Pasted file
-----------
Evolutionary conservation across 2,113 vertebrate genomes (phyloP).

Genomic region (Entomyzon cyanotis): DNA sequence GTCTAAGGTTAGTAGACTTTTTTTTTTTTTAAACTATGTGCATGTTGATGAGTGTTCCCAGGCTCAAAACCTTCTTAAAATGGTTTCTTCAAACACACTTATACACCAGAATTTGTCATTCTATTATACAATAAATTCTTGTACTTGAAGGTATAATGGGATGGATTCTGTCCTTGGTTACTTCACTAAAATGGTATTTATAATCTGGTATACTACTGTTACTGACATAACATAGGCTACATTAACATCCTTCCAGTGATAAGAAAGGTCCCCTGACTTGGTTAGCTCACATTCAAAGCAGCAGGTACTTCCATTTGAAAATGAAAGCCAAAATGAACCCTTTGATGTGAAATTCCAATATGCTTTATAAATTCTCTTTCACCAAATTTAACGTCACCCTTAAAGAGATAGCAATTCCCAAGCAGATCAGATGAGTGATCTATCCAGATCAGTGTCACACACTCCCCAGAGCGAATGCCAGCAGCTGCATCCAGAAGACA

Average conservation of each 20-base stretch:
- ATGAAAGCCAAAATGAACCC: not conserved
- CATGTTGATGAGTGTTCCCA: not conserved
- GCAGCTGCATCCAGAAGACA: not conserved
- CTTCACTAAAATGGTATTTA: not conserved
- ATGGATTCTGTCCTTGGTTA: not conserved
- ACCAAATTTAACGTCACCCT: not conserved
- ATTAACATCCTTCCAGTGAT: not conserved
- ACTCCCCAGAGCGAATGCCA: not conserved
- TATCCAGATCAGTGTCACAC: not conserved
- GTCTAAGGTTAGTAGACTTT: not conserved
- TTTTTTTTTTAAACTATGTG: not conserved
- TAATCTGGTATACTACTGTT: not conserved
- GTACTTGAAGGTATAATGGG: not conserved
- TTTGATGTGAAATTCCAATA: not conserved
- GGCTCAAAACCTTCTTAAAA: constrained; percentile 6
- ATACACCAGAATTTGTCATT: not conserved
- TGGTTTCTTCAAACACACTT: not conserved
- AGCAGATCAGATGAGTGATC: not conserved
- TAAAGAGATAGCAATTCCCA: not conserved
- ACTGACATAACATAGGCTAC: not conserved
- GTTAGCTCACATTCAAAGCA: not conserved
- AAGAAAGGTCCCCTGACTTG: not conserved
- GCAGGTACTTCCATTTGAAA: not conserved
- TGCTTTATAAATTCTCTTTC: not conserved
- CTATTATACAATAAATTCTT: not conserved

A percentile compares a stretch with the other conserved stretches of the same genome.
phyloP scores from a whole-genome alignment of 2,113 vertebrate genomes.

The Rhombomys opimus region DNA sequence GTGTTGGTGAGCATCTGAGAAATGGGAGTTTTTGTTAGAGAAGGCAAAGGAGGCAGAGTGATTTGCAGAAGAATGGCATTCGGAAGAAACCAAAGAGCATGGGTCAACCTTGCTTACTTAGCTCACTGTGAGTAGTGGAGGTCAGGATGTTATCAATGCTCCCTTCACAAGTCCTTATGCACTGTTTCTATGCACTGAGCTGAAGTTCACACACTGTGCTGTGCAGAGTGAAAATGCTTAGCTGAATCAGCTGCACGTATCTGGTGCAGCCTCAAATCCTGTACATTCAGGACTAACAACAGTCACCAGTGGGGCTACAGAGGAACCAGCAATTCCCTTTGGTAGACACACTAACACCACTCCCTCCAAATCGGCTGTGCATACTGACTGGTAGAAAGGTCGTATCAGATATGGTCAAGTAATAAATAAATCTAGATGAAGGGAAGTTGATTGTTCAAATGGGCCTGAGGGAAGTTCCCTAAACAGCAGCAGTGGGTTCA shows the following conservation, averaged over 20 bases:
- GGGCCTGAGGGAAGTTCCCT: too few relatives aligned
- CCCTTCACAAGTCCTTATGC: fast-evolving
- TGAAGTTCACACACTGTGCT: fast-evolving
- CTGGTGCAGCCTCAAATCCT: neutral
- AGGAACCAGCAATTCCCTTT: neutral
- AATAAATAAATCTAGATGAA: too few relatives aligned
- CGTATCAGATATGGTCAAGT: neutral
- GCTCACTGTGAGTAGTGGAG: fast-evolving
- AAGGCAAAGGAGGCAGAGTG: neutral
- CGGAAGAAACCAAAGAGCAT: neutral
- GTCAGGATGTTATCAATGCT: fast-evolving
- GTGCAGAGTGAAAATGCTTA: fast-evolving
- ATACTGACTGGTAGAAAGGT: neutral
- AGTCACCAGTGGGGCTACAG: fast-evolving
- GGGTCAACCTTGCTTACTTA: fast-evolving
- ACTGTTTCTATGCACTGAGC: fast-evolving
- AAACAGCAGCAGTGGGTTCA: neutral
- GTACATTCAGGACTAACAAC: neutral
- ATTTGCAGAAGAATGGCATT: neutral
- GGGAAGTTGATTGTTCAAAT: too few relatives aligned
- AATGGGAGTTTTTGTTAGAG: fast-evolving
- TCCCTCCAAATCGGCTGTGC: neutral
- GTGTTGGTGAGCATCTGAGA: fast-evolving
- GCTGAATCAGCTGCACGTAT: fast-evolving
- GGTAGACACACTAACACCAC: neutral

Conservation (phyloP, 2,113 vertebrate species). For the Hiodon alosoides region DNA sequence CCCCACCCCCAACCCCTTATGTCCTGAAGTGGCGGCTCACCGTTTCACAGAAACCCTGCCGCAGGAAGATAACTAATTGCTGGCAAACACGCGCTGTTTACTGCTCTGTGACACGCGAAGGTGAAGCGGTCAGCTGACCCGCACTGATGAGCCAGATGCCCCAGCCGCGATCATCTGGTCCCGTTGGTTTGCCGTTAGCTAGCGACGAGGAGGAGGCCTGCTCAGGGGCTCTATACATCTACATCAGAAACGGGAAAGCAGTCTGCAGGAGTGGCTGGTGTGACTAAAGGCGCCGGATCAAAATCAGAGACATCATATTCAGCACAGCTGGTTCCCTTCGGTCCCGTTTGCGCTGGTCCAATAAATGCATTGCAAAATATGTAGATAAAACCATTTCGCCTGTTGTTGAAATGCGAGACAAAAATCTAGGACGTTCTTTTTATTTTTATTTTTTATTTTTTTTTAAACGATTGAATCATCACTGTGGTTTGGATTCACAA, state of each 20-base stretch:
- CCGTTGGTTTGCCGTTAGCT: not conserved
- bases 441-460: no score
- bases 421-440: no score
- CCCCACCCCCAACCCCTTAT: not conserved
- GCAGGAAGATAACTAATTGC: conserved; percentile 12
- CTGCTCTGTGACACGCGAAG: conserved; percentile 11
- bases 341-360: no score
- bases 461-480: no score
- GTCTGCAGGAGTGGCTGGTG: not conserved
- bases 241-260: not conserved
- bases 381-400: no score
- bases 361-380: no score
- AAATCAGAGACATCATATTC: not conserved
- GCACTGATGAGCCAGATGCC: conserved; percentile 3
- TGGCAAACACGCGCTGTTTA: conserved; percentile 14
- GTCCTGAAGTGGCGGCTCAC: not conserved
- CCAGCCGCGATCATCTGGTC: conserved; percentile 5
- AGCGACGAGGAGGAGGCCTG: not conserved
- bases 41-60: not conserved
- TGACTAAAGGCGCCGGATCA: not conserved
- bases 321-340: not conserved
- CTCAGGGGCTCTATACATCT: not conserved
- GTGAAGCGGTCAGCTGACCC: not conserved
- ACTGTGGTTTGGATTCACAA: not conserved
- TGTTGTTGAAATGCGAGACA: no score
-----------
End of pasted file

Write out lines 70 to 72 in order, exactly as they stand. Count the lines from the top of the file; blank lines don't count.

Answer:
- AAATCAGAGACATCATATTC: not conserved
- GCACTGATGAGCCAGATGCC: conserved; percentile 3
- TGGCAAACACGCGCTGTTTA: conserved; percentile 14